Wayward #11 serves as yet another well-paced entry into a new volume that shows how "writing for te trade" can be done effectively, and with an eye towards the bigger picture. The old grumpy comic fan shakes his fast at the sky and curses those who “write for the trade.” You hear the complaint come in waves: either stories that should be shorter are stretched to be marketable in trade paperbacks, or long-form stories suffer from weird blips in pacing to better package them in the digestible form of a TPB. Whatever.
Wayward is very much structured around the trade, but in a way that is wholly satisfying and adds depth to the manner in which Zub is choosing to introduce, re-introduce, and develop characters. For instance, the beginning of each volume of Wayward--that is, the first issue, the sixth issue, and now the eleventh issue--contains a sequence in which the Kanji for "Japan" is present (日本) and a character being introduced says a line to the effect of, "Japan. 128 million people, including me." This happens three times, introducing three different characters, at the beginning of three different story arcs, and sets the tone each time.
If the story is going to be rigorously structured around incidents that happen in five issue morsels, and if the overall story is building towards something very big with various characters and the shit they've been through in however many story arcs, this is a great way to set the tone for the series. Rather than having a character dropped in my lap at some point (which still happens because, you know, it has to happen in almost any story), I get a major dramatic introduction to a character through their own perspective. By making the introductions of major characters’ signposts that guide the reader from volume to volume, Zub and company are taking the character-driven aspect of this series seriously.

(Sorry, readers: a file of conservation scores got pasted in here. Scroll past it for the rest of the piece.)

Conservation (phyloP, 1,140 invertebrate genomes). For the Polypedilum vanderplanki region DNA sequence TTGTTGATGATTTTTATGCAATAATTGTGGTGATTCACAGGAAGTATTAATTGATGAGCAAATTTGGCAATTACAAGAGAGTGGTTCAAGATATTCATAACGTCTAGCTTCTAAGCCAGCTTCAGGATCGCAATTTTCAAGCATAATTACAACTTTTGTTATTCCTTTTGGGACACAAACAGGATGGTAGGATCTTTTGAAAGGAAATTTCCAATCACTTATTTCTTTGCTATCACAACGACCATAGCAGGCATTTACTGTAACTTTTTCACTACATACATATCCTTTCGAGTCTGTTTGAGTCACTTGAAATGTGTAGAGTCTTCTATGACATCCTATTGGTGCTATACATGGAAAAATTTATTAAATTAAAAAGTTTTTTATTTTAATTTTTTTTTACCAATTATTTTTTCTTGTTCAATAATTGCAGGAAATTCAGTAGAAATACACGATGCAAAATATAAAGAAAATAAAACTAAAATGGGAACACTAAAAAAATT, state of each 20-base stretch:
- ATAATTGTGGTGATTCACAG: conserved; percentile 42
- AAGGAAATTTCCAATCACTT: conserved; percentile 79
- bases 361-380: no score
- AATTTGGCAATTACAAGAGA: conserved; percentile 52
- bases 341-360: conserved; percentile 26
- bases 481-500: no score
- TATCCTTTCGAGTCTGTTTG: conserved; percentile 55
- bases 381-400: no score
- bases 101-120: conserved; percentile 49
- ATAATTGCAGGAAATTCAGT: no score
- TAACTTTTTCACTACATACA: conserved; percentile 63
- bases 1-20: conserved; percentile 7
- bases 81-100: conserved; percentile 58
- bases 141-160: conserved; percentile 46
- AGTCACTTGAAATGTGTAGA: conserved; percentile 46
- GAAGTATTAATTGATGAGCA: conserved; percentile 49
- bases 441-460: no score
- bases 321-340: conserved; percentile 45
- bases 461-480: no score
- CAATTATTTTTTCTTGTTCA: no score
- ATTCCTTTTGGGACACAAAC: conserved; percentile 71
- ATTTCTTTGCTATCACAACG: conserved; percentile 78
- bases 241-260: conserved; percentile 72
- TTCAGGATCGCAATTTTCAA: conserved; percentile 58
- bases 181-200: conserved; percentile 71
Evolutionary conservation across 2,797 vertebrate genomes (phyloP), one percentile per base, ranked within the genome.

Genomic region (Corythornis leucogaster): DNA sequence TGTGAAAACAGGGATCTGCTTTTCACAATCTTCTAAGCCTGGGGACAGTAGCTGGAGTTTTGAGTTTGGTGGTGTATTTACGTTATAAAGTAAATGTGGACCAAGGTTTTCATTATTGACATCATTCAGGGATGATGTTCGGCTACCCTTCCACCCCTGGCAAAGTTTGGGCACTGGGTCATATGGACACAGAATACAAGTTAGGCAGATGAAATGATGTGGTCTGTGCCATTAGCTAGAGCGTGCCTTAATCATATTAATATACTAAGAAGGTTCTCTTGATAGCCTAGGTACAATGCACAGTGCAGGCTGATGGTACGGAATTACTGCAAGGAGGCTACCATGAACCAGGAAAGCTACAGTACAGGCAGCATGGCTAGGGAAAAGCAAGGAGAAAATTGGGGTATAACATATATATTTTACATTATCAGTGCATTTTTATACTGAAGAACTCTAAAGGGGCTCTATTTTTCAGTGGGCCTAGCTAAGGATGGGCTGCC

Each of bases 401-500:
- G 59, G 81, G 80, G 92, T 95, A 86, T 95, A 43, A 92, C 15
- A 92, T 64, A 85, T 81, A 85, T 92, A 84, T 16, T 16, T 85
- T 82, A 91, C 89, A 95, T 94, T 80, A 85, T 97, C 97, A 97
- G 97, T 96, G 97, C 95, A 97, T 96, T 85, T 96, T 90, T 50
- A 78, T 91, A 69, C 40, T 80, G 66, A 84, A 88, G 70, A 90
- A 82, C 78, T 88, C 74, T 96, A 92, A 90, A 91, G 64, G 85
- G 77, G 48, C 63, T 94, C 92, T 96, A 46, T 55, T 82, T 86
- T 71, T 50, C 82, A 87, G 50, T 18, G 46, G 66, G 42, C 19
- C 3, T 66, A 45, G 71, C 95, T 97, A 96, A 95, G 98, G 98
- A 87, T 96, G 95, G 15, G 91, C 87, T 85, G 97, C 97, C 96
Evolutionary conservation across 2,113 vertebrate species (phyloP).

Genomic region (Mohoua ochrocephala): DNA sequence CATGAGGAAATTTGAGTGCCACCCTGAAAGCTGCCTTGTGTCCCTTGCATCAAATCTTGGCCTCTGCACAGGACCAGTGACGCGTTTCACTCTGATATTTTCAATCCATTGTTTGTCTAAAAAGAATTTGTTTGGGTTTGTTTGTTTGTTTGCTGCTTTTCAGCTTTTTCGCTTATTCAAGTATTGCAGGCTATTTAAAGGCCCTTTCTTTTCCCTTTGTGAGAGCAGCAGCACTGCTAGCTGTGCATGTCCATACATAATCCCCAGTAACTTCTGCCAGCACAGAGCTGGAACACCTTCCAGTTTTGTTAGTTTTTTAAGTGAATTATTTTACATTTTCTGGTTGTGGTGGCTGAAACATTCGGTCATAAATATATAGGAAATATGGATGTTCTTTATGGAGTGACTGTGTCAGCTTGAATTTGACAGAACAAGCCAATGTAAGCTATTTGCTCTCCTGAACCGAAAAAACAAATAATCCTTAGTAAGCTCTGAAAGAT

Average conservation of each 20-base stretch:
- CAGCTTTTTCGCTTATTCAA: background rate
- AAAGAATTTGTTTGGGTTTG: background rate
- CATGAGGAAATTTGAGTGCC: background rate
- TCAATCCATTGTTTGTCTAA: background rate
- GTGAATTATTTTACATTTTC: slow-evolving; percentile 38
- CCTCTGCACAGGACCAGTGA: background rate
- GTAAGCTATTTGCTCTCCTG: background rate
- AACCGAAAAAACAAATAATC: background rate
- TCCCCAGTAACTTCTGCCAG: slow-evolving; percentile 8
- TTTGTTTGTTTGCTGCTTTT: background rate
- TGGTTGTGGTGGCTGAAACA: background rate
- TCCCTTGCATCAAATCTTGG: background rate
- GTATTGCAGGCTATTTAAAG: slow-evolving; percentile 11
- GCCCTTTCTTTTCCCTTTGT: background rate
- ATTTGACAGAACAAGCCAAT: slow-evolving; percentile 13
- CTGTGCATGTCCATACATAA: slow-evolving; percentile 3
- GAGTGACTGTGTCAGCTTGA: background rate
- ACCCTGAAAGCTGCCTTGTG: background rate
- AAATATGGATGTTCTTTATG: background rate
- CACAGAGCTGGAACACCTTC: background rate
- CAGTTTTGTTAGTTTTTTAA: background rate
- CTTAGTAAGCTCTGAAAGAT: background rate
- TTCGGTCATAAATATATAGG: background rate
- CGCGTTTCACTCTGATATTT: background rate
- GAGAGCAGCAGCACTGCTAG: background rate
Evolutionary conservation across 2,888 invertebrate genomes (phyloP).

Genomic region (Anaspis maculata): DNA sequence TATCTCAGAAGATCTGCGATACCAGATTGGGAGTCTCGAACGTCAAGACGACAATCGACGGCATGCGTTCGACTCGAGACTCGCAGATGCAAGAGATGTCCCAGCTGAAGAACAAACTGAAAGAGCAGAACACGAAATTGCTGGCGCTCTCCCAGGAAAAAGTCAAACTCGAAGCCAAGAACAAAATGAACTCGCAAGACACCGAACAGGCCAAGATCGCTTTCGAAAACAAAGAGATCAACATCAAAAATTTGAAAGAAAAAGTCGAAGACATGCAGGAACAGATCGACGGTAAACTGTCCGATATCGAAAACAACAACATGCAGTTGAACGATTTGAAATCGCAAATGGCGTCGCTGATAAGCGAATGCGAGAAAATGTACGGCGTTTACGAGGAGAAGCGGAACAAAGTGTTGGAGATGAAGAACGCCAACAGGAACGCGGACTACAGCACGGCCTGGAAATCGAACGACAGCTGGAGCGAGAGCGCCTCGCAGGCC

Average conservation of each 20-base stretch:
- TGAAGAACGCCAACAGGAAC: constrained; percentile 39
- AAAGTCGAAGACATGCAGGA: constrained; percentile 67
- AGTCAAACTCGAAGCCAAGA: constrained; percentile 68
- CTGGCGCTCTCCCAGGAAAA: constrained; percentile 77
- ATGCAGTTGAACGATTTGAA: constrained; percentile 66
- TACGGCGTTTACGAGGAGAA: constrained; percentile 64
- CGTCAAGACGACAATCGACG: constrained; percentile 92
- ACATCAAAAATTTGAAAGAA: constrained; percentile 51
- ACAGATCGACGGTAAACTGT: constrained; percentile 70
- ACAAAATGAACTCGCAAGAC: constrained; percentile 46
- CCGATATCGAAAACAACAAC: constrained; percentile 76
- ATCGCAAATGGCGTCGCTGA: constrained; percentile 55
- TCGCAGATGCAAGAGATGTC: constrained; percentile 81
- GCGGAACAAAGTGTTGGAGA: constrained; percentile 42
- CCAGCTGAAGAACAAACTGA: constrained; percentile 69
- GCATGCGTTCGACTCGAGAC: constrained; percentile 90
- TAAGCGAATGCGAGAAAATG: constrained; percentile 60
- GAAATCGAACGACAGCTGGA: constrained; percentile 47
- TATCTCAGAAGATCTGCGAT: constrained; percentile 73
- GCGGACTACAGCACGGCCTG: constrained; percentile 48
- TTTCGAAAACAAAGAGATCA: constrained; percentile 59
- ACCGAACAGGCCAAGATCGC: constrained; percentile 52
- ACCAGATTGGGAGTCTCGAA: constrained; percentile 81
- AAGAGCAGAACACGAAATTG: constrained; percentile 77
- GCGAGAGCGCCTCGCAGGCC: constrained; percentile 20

Another thing I quite like about beginning new volumes this way is that it was really easy for me to pick up volume 2 of Wayward, for instance, and feel like I could ease my way into the story despite having missed the first volume. By having the perspective of a new character who herself was just entering the story world in a meaningful way, her surprise was often my surprise, and I learned about the world as she did. Of course, this issue is less forgiving and doesn't have quite the impact if you haven't read previous Wayward story arcs, but the transition from #10 to #11 hinges on a substantially more climactic point.
As far as thoughtful storytelling choices go, one of my other favorite things about Wayward is that it is a distinctly Western comic which is simultaneously and singularly focused on presenting something not Western. This is a story with very little time devoted to aspect shots, as compared to manga, and, even more distinctly, a story which is absolutely packed to the gills with color.
Cummings’ monster designs remain a weird mix of menacing, surreal-but-sort-of-real, and fun, but Bonvillain's colors must be the thing that loads up your eyeball-face on nearly every single page. Wayward is a book wherein the creative team is unafraid to make the happenings of a normal, everyday street corner feel as alive as far more surreal sequences full of magical action and demonic fuckery that takes up entire pages. To wit, the art remains fairly routine except for one page which breaks all sorts of weird conventional space-timey rules in comics, which is especially notable because it happens during a substantial moment of duress for a certain character.
Reading the beginning of this third volume has also helped me realize something else: Zub has a pretty small bag of tricks; but, he’s capable of going back into it to deploy story developments in a way that the reader doesn’t expect. If you step back and look at all the moving parts in Wayward, there are relatively few players and, given the enormity of the situation, things are actually quite simple. I think Zub likes it that way, and it pairs very well with the incredibly rich and saturated artwork on this title.
I think that the backmatter from Davisson explaining the history of Yokai being systematically removed from having such a huge role in Japanese society is instructive of how Zub is thinking about this title: Zub is using this artistic team to put the magic back into these settings. Wayward shows that a little bit of mythology goes a long way in telling a magical story.
Wayward #11 Writer: Jim Zub Artist: Steve Cummings Colorist: Tamra Bonvillain Publisher: Image Comics Price: Digital $2.99 Print $3.50 Release Date: 11/18/15 Format: Ongoing, Print/Digital